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Quake shortages hit Japanese brands in US
American market dips as stock shortages and fuel prices hit May sales
2 Jun 2011
JAPANESE brands were hammered in the United States last month as stock shortages caused by the March earthquake and tsunami dragged down May sales volumes.
While overall sales dipped only four per cent to 1.06 million vehicles in May, Toyota sales plummeted 33 per cent, Honda’s slid 22 per cent and Nissan’s tumbled nine per cent.
The biggest hit was taken by Lexus, down 45 per cent, but Mitsubishi appeared to be immune, up 60 per cent, although on small numbers.
Toyota says the worst of the parts supply ructions are now behind it, with plants recovering quicker than expected.
The company says production at its Japanese factories should be at 90 per cent this month, when eight of its 12 North American plants should be back at 100 per cent.
In May, Toyota’s biggest sellers, the US-built Camry and Corolla, both lost more than 30 per cent of their sales volume compared with May 2010, with Camry – its long-time best-selling passenger car in the US – dipping from 29,295 units last year to 18,830 last month.
Remarkably, both cars are still on par with last year’s sales year to date, as is Toyota as a whole.
From top: 2013 Chevrolet Malibu, Hyundai Sonata, Ford Fusion, Kia Optima.
At Honda, its Ohio-built Accord and Civic took similar hits last month, down 34.5 per cent and 30.2 per cent respectively as production slowed.
Korean sister companies Hyundai and Kia appear to have taken advantage of the Japanese misfortune, with sales up 21 and 53 per cent respectively, to record levels.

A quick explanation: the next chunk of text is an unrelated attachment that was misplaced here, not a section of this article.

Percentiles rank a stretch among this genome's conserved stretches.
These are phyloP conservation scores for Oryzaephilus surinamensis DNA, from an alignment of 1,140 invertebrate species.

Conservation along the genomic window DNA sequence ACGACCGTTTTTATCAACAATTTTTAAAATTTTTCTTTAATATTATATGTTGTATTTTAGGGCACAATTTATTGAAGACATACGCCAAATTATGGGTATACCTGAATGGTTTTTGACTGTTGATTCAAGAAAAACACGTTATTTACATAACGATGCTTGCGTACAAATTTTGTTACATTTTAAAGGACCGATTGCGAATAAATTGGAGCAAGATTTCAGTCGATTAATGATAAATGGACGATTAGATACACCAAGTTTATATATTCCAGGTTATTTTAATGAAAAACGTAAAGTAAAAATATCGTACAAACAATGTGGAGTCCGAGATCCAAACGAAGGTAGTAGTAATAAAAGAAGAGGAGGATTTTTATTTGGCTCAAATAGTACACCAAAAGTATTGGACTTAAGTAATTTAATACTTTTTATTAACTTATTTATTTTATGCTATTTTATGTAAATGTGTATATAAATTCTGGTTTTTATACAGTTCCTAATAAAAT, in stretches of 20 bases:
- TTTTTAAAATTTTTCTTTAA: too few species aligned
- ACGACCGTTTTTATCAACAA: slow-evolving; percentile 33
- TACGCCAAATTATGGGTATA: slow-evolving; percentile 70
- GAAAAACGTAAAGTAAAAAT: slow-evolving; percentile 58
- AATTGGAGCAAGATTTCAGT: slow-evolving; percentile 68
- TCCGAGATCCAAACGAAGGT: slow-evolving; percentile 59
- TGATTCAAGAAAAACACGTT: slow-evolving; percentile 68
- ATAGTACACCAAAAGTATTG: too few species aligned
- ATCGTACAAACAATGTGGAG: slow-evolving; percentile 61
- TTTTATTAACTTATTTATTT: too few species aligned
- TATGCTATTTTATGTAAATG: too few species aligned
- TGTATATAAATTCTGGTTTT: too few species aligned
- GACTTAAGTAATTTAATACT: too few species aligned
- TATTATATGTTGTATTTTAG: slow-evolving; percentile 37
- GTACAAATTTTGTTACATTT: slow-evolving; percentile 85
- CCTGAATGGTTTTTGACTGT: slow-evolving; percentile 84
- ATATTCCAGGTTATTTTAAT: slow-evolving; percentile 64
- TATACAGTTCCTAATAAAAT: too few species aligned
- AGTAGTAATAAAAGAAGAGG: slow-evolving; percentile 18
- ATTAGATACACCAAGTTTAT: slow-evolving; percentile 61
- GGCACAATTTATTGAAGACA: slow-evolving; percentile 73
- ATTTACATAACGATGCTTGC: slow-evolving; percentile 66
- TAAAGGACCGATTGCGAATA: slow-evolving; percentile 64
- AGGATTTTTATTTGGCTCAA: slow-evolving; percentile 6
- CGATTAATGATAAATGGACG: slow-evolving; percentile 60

Combined, Hyundai/Kia recorded 107,426 sales in the US, beating American Honda for the first time and coming within a few hundred units of matching Toyota’s 108,387 group sales, including Lexus and Scion.
Sales of the new Hyundai Elantra – due on sale here next month - more than doubled, to 20,006 units, while the Sonata – known at the i45 in Australia – maintained its heady form with 22,754 sales in May.
At Kia, sale of the new Optima were up 124 per cent while new Sportage volumes soared 172 per cent.
Market leaders General Motors and Ford were restrained by falling sales of their full-sized pick-ups due to rising fuel prices, with GM sales slipping one per cent, to 221,192 vehicles, and Ford down three per cent, to 192,102.
However, the two Detroit leaders made up most of the leeway with growing sales of their booming small cars as Americans finally embrace small four-cylinder cars en masse.
In what is shaping as the stoush of the year, GM and Ford scored a near dead-heat with their hot-selling new small cars, with GM delivering 22,711 Cruze sedans and Ford selling 22,303 Focus cars.
While Ford sold 24,666 mid-sized Fusions, GM countered with 25,600 Malibus, setting up another big battle, especially with the arrival of Chevrolet’s new Malibu (which will replace Holden’s Epica in Australia next year).
The blip in sales for Toyota and Honda – the two biggest Japanese-based car-makers in the US – allowed the reborn Chrysler to slip back into third place, with 115,363 sales – up 10 per cent on the same month last year.
The Chrysler charge was led by Jeep, up 55 per cent, with the new Grand Cherokee jumping 192 per cent and the Compass up 92 per cent.
The new Chrysler 200 was the top-selling Chrysler brand car, with 7098 sales - more than double the 2010 May sales of the car it replaced, the Sebring.
Year to date, the Detroit ‘big three’ car companies are all ahead of last year’s tally, with GM up 19 per cent, Ford up nine per cent and Chrysler up 20 per cent.
Overall US sales are up 14 per cent, to 5.2 million units for the first five months, and most analysts believe the market will still top 12 million vehicles for the year.
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